Not a week passes without news of car theft and shop robberies being reported across the coast. Those actions are perpetrated by armed people in military clothes. The assumption is that those people used to be in militias, especially the National “Burglary” Forces, a sarcastic name given to the NDF. There is also proof that not all weapons were retrieved from the NDF. It is true that they have been weakened, yet arresting them is complicated as some of them have strong ties with influential figures and forces.
Salim noted that the complaints against those people have been forwarded to the Russians. Some people no longer trust in the ability of security forces to bring back their belongings, and the Russians are trying to keep those connected to them happy by reporting what is happening to the security forces and asking them to interfere in solving the issue. Salim said, “The Iranians did not interfere in anything related to such groups despite being bothered by them. The Russians however are interfering through their high-ranking generals.” The Russians have given attention to these issues because they did not trust that the security forces will act against these thieves.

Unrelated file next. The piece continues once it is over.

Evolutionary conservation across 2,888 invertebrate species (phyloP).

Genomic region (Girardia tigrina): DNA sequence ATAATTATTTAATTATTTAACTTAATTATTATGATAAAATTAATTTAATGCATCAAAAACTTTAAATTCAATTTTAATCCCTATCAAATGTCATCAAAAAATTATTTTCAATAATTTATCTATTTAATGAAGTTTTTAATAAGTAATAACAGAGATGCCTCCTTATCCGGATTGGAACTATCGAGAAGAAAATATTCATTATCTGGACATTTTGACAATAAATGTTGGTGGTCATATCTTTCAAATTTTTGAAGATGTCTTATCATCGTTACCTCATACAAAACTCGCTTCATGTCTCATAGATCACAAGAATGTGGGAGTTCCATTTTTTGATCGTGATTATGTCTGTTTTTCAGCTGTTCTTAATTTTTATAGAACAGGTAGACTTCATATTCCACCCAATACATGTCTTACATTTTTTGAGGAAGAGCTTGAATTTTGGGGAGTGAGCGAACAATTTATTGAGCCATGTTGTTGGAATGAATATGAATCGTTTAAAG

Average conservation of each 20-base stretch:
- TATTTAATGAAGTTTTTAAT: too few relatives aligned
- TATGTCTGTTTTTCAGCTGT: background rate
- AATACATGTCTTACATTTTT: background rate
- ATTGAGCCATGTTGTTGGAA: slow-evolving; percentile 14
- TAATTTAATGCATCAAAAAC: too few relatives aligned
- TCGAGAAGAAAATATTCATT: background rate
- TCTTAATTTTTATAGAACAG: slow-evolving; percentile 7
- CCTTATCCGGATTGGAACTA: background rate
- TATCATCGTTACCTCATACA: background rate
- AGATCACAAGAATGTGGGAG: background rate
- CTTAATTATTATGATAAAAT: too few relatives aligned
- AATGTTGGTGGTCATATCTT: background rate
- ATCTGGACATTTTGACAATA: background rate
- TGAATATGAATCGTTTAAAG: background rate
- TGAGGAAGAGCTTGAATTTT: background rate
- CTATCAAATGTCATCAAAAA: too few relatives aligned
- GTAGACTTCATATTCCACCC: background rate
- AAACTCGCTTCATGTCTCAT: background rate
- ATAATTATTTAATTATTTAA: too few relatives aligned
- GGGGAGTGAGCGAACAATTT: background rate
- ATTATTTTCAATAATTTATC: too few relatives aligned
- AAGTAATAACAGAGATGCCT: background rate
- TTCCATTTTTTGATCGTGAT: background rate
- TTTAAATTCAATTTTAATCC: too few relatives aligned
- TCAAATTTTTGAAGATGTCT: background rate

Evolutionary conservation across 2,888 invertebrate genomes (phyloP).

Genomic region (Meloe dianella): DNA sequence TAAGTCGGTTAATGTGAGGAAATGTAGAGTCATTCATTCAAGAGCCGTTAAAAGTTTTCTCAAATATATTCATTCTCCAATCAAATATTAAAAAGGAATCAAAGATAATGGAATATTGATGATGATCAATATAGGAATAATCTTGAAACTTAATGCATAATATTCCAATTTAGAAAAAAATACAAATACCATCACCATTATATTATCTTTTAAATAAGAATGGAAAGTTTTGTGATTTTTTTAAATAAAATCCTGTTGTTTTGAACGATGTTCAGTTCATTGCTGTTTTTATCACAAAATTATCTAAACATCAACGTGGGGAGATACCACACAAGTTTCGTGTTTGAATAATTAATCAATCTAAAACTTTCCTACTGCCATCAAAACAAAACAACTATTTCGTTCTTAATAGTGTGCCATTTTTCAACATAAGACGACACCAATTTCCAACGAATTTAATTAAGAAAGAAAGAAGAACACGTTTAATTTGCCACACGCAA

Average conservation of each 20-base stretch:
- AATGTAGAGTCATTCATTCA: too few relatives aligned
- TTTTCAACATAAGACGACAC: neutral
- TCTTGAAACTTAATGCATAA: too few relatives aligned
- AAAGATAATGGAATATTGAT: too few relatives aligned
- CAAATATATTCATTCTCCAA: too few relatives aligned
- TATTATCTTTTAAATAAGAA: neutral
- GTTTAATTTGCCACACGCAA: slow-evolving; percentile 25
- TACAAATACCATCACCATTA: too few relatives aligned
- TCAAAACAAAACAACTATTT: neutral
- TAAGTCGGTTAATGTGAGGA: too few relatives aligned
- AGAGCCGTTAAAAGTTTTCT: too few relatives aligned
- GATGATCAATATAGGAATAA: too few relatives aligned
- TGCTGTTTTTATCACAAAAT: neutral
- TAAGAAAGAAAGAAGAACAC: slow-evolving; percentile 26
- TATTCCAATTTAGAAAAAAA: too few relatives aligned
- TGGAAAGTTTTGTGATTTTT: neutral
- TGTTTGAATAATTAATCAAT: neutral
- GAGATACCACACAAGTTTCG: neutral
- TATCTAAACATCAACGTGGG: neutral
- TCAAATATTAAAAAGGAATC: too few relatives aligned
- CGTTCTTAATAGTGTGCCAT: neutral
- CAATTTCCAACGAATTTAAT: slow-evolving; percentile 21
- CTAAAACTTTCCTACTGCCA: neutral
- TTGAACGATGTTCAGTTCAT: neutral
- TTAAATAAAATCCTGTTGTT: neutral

The Russians were able to reduce the popular tensions towards these members and create an expressed relaxed environment among many supporters. They did not regret the breaking of ties between Iran and the militias despite the great investment Iran made throughout the Syrian war. Some expect those expenses to exceed 30 billion dollars. The latest victory against Iranian presence in Latakia was the removal of the military checkpoint earlier this year (probably managed by Syrian members of Hezbollah because the mosque and the university are the most important Shiite locations on the coast) around Ar-Rasul al-Aazam mosque and university.
The activist from the opposition Jamal Zaher (pseudonym) who teaches at Tishreen University commented on the disbanding of the Iranian militia, “The way Iran managed the Syrian crisis and mobilized some of its members exploited the economic need of the inhabitants of rural areas specifically. It does not matter if that happened directly or through local partners. This probably was an expression of Iran’s age-old desire to convert residents into Shiites who would support it when the time comes. Iran’s desire to be on the Syrian coast is very strong and urgent, but Russia is fighting it under the table and in public. It refuses for the coast to be under Iranian control. Russia has refused for example Iran’s presence in areas of the Syrian coast like Wadi Qandil and Al-Bassit. Instead, it redirected Iran to other internal investments,” including investments in the phosphate fields near Palmyra and planting in Sahl al-Ghab surroundings.